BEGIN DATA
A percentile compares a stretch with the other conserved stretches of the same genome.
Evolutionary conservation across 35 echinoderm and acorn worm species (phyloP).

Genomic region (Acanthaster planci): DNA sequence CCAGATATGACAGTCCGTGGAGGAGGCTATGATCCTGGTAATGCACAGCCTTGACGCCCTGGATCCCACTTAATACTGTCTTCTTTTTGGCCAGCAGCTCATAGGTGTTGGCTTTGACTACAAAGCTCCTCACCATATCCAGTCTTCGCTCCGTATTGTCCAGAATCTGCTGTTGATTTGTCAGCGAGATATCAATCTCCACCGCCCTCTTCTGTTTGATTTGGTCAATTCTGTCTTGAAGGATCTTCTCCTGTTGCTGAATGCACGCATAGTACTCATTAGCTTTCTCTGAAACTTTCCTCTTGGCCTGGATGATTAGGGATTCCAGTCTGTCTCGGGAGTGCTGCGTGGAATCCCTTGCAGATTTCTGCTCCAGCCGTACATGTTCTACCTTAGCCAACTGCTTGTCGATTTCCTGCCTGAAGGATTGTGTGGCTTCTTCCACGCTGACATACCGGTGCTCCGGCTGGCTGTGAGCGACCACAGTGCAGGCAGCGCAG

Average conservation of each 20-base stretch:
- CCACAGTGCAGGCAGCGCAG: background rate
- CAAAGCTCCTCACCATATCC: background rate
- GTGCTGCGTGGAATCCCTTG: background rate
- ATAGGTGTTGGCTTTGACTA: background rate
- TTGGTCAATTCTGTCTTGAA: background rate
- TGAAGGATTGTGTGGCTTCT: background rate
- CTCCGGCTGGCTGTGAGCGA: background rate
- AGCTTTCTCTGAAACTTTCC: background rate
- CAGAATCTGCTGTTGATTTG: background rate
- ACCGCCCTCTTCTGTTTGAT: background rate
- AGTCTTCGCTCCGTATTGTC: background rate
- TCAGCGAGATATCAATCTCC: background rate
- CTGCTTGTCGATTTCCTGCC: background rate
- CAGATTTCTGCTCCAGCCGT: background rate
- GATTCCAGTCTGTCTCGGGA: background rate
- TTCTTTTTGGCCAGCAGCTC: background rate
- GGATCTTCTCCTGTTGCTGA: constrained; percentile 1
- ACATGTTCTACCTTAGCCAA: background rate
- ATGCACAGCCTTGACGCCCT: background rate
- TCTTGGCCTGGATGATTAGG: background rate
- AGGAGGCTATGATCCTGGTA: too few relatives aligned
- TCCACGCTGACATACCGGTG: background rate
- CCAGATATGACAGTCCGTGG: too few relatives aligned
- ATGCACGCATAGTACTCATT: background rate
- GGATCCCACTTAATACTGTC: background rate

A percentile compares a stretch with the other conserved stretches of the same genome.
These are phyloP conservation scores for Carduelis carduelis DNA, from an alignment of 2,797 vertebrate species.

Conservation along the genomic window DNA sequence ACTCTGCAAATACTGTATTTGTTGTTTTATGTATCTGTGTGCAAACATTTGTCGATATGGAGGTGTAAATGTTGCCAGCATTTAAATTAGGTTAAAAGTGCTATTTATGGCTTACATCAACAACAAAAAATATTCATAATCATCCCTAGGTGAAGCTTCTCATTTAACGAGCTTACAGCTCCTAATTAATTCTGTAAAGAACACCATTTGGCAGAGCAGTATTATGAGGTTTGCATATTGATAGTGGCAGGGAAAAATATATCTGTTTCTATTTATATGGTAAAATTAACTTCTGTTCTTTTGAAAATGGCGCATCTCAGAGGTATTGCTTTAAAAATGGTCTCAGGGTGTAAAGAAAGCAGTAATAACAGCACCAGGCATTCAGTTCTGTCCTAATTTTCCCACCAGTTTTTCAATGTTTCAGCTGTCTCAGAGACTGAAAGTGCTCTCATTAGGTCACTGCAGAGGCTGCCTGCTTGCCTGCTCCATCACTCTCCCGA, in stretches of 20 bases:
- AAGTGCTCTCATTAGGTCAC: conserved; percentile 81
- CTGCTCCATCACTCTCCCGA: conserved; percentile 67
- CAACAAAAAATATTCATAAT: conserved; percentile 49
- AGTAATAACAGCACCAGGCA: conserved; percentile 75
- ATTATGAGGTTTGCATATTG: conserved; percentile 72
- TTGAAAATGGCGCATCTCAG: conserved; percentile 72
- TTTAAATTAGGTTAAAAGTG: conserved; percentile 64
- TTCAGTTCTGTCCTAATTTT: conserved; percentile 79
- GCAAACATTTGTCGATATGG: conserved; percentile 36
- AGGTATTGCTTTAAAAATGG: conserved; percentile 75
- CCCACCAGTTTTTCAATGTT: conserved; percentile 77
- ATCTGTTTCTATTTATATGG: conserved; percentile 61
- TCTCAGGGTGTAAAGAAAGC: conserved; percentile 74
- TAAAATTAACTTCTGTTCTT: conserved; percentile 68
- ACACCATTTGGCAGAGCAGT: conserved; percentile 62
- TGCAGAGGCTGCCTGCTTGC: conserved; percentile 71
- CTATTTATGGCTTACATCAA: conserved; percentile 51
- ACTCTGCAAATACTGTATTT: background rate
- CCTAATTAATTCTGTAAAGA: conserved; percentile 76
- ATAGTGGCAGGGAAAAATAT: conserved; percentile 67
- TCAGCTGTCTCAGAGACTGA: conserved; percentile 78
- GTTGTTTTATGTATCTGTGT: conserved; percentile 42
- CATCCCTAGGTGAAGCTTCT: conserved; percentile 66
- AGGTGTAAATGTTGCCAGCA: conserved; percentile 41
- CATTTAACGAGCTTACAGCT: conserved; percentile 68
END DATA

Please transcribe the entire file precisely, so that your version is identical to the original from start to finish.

A percentile compares a stretch with the other conserved stretches of the same genome.
Evolutionary conservation across 35 echinoderm and acorn worm species (phyloP).

Genomic region (Acanthaster planci): DNA sequence CCAGATATGACAGTCCGTGGAGGAGGCTATGATCCTGGTAATGCACAGCCTTGACGCCCTGGATCCCACTTAATACTGTCTTCTTTTTGGCCAGCAGCTCATAGGTGTTGGCTTTGACTACAAAGCTCCTCACCATATCCAGTCTTCGCTCCGTATTGTCCAGAATCTGCTGTTGATTTGTCAGCGAGATATCAATCTCCACCGCCCTCTTCTGTTTGATTTGGTCAATTCTGTCTTGAAGGATCTTCTCCTGTTGCTGAATGCACGCATAGTACTCATTAGCTTTCTCTGAAACTTTCCTCTTGGCCTGGATGATTAGGGATTCCAGTCTGTCTCGGGAGTGCTGCGTGGAATCCCTTGCAGATTTCTGCTCCAGCCGTACATGTTCTACCTTAGCCAACTGCTTGTCGATTTCCTGCCTGAAGGATTGTGTGGCTTCTTCCACGCTGACATACCGGTGCTCCGGCTGGCTGTGAGCGACCACAGTGCAGGCAGCGCAG

Average conservation of each 20-base stretch:
- CCACAGTGCAGGCAGCGCAG: background rate
- CAAAGCTCCTCACCATATCC: background rate
- GTGCTGCGTGGAATCCCTTG: background rate
- ATAGGTGTTGGCTTTGACTA: background rate
- TTGGTCAATTCTGTCTTGAA: background rate
- TGAAGGATTGTGTGGCTTCT: background rate
- CTCCGGCTGGCTGTGAGCGA: background rate
- AGCTTTCTCTGAAACTTTCC: background rate
- CAGAATCTGCTGTTGATTTG: background rate
- ACCGCCCTCTTCTGTTTGAT: background rate
- AGTCTTCGCTCCGTATTGTC: background rate
- TCAGCGAGATATCAATCTCC: background rate
- CTGCTTGTCGATTTCCTGCC: background rate
- CAGATTTCTGCTCCAGCCGT: background rate
- GATTCCAGTCTGTCTCGGGA: background rate
- TTCTTTTTGGCCAGCAGCTC: background rate
- GGATCTTCTCCTGTTGCTGA: constrained; percentile 1
- ACATGTTCTACCTTAGCCAA: background rate
- ATGCACAGCCTTGACGCCCT: background rate
- TCTTGGCCTGGATGATTAGG: background rate
- AGGAGGCTATGATCCTGGTA: too few relatives aligned
- TCCACGCTGACATACCGGTG: background rate
- CCAGATATGACAGTCCGTGG: too few relatives aligned
- ATGCACGCATAGTACTCATT: background rate
- GGATCCCACTTAATACTGTC: background rate

A percentile compares a stretch with the other conserved stretches of the same genome.
These are phyloP conservation scores for Carduelis carduelis DNA, from an alignment of 2,797 vertebrate species.

Conservation along the genomic window DNA sequence ACTCTGCAAATACTGTATTTGTTGTTTTATGTATCTGTGTGCAAACATTTGTCGATATGGAGGTGTAAATGTTGCCAGCATTTAAATTAGGTTAAAAGTGCTATTTATGGCTTACATCAACAACAAAAAATATTCATAATCATCCCTAGGTGAAGCTTCTCATTTAACGAGCTTACAGCTCCTAATTAATTCTGTAAAGAACACCATTTGGCAGAGCAGTATTATGAGGTTTGCATATTGATAGTGGCAGGGAAAAATATATCTGTTTCTATTTATATGGTAAAATTAACTTCTGTTCTTTTGAAAATGGCGCATCTCAGAGGTATTGCTTTAAAAATGGTCTCAGGGTGTAAAGAAAGCAGTAATAACAGCACCAGGCATTCAGTTCTGTCCTAATTTTCCCACCAGTTTTTCAATGTTTCAGCTGTCTCAGAGACTGAAAGTGCTCTCATTAGGTCACTGCAGAGGCTGCCTGCTTGCCTGCTCCATCACTCTCCCGA, in stretches of 20 bases:
- AAGTGCTCTCATTAGGTCAC: conserved; percentile 81
- CTGCTCCATCACTCTCCCGA: conserved; percentile 67
- CAACAAAAAATATTCATAAT: conserved; percentile 49
- AGTAATAACAGCACCAGGCA: conserved; percentile 75
- ATTATGAGGTTTGCATATTG: conserved; percentile 72
- TTGAAAATGGCGCATCTCAG: conserved; percentile 72
- TTTAAATTAGGTTAAAAGTG: conserved; percentile 64
- TTCAGTTCTGTCCTAATTTT: conserved; percentile 79
- GCAAACATTTGTCGATATGG: conserved; percentile 36
- AGGTATTGCTTTAAAAATGG: conserved; percentile 75
- CCCACCAGTTTTTCAATGTT: conserved; percentile 77
- ATCTGTTTCTATTTATATGG: conserved; percentile 61
- TCTCAGGGTGTAAAGAAAGC: conserved; percentile 74
- TAAAATTAACTTCTGTTCTT: conserved; percentile 68
- ACACCATTTGGCAGAGCAGT: conserved; percentile 62
- TGCAGAGGCTGCCTGCTTGC: conserved; percentile 71
- CTATTTATGGCTTACATCAA: conserved; percentile 51
- ACTCTGCAAATACTGTATTT: background rate
- CCTAATTAATTCTGTAAAGA: conserved; percentile 76
- ATAGTGGCAGGGAAAAATAT: conserved; percentile 67
- TCAGCTGTCTCAGAGACTGA: conserved; percentile 78
- GTTGTTTTATGTATCTGTGT: conserved; percentile 42
- CATCCCTAGGTGAAGCTTCT: conserved; percentile 66
- AGGTGTAAATGTTGCCAGCA: conserved; percentile 41
- CATTTAACGAGCTTACAGCT: conserved; percentile 68